BP submitted an environmental management plan to the Australian Government's National Offshore Petroleum Safety and Environmental Management Authority (NOPSEMA) in October 2015. But NOPSEMA told BP its plan was not adequate and asked the company to resubmit, which BP did in March 2016.
NOPSEMA expects to make a decision by mid-May 2016. A Senate inquiry into BP's drilling plans, looking at the environmental and social impacts, is due to report back in May just days before NOPSEMA's scheduled judgement.
But Hansen is clear that BP's drilling has to be opposed in principle: "The Great Australian Bight is backed by the longest line of sea cliffs in the world, stretching hundreds of kilometres and reaching 60 metres high, the height of a 20-storey building, making it even more difficult for any clean-up operations if there was a spill.
"And the impact would be long lasting. Six years after the Gulf of Mexico disaster, its impacts are still being felt today, with dead marine life still washing up on beaches, dolphins unable to reproduce and people getting sick while local tourism, fishing and other businesses have not recovered."
Today's protest in London followed a call by Greens Senator for South Australia, Robert Simms, for BP shareholders to "raise concerns" at the company's AGM today:
"BP shareholders should be concerned that their company is willing to risk an environmental catastrophe in the Great Australian Bight. The Greens call on BP shareholders to pressure the company at their AGM in London later today to ditch this inconsiderate plan which puts South Australia's tourism and fishing industries at grave risk."
Protesters with the Great Australian Bight Alliance also staged a mock oil spill outside BP's Melbourne HQ this week.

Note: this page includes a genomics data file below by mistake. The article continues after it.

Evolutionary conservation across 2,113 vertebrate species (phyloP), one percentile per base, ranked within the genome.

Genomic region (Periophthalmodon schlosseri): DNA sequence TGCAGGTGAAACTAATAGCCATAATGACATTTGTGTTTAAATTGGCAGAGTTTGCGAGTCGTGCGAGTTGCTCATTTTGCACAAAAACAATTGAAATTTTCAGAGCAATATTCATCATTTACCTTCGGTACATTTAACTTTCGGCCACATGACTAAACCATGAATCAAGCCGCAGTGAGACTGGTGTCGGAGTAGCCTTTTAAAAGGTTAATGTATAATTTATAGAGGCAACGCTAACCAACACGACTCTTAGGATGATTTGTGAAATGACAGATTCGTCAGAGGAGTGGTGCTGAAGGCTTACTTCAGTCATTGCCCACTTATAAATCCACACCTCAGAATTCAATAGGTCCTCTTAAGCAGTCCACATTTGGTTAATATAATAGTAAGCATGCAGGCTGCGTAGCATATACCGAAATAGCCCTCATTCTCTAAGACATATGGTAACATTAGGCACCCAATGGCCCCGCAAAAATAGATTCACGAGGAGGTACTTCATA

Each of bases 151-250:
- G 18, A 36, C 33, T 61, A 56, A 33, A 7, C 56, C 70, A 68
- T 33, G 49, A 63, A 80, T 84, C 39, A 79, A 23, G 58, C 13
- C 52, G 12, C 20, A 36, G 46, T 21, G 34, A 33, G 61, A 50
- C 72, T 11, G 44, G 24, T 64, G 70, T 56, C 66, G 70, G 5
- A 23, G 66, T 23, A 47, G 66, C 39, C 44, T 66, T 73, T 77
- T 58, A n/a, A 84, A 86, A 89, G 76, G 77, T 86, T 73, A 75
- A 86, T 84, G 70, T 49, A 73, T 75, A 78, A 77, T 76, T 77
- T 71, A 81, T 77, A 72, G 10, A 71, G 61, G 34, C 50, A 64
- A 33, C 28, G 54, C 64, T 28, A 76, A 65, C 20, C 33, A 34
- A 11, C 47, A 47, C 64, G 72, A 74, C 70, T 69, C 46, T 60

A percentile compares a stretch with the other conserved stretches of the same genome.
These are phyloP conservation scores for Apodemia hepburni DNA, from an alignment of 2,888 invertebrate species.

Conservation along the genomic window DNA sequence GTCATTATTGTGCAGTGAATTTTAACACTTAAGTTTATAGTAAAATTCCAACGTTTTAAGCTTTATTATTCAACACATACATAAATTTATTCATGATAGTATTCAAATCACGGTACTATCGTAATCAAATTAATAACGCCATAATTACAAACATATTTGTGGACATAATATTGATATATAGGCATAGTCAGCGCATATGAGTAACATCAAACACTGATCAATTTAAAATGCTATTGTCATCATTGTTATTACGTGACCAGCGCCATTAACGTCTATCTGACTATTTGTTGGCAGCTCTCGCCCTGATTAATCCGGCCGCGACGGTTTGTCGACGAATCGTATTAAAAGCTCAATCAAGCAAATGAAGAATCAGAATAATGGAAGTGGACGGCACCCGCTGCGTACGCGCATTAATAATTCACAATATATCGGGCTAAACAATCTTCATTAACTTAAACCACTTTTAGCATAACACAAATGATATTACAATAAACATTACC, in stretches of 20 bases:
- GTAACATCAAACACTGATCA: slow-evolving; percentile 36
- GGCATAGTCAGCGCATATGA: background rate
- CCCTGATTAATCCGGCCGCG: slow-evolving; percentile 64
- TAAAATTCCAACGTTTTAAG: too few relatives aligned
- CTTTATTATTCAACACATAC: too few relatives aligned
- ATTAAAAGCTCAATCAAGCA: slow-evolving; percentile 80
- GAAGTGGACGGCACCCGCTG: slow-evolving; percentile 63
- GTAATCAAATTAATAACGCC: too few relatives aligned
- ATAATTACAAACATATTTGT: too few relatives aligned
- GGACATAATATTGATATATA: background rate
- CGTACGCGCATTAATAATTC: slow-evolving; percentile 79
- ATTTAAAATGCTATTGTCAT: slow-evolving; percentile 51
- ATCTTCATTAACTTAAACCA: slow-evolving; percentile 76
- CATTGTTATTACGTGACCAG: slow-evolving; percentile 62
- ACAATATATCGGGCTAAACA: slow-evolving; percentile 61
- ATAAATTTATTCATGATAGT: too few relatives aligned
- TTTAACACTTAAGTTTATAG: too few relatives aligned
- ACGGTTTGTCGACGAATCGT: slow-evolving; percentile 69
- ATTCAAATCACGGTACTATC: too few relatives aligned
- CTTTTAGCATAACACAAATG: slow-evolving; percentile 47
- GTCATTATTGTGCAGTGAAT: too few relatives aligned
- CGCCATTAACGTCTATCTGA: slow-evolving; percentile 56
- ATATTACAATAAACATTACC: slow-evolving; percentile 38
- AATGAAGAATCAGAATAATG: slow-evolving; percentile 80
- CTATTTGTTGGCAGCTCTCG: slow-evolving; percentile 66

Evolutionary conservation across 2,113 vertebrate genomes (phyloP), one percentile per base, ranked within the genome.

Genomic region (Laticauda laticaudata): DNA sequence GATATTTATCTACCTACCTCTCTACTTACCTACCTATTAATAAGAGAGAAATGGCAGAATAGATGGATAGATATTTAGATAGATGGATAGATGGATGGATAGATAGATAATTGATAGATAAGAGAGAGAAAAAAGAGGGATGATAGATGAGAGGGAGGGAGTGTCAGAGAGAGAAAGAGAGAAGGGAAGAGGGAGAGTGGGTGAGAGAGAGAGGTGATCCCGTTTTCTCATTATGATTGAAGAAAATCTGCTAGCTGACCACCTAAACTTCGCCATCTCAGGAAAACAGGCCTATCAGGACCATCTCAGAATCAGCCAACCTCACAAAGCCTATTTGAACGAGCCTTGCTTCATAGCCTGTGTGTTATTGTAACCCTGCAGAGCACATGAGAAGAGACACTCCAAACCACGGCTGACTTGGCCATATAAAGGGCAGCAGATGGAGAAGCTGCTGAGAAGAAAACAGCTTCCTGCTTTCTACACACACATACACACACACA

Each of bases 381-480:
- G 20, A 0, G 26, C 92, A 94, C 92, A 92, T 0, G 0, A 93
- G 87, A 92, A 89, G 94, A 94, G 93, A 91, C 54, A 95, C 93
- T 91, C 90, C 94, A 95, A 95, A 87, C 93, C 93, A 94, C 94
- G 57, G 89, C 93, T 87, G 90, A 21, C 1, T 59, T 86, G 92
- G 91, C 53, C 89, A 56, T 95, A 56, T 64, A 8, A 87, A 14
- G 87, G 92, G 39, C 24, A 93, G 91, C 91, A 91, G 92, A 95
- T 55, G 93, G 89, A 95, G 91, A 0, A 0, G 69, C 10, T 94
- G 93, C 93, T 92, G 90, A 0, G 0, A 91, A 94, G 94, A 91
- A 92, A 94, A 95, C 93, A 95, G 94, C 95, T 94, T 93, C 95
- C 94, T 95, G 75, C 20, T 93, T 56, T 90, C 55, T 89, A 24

No more Deepwater Horizons!
Wilderness Society South Australia Director Peter Owen said: "We are here to tell BP it has no right to risk the pristine waters of the Great Australian Bight, and that the opposition to its plans is growing in Australia and around the world.
"We want to remind people that BP was the company responsible for the world's biggest oil spill accident, the Deepwater Horizon tragedy in 2010, when 800 million litres of oil spewed into the Gulf of Mexico for 87 days.
"BP totally stuffed up in the deep waters of the Gulf of Mexico. Now BP wants to drill in the deeper, more treacherous and more remote waters of the Great Australian Bight. You have got to be kidding. BP has not even released detailed oil spill modelling. It claims an oil spill will last only 35 days even though the Macondo well spewed billions of litres of oil into the Gulf of Mexico for 87 days."
He said an oil spill in the GAB would be "devastating" for South Australia's $442 million fishing industry and its tourism industries in coastal regions, which he said were worth more than AU$1 billion employing 10,000 people full-time.
Other fossil fuel firms, including Chevron and Santos, also have plans to explore for oil in the GAB, but BP's proposal to drill four exploration wells as much as 2,200 metres down on the ocean floor are the most advanced.
Graham Readfearn is an independent journalist based in Queensland, Australia, with 15 years experience as a reporter and writer on newspapers, magazines, radio and online. He tweets @readfearn.
This article was originally published on DeSmog.uk. This version has been edited by The Ecologist.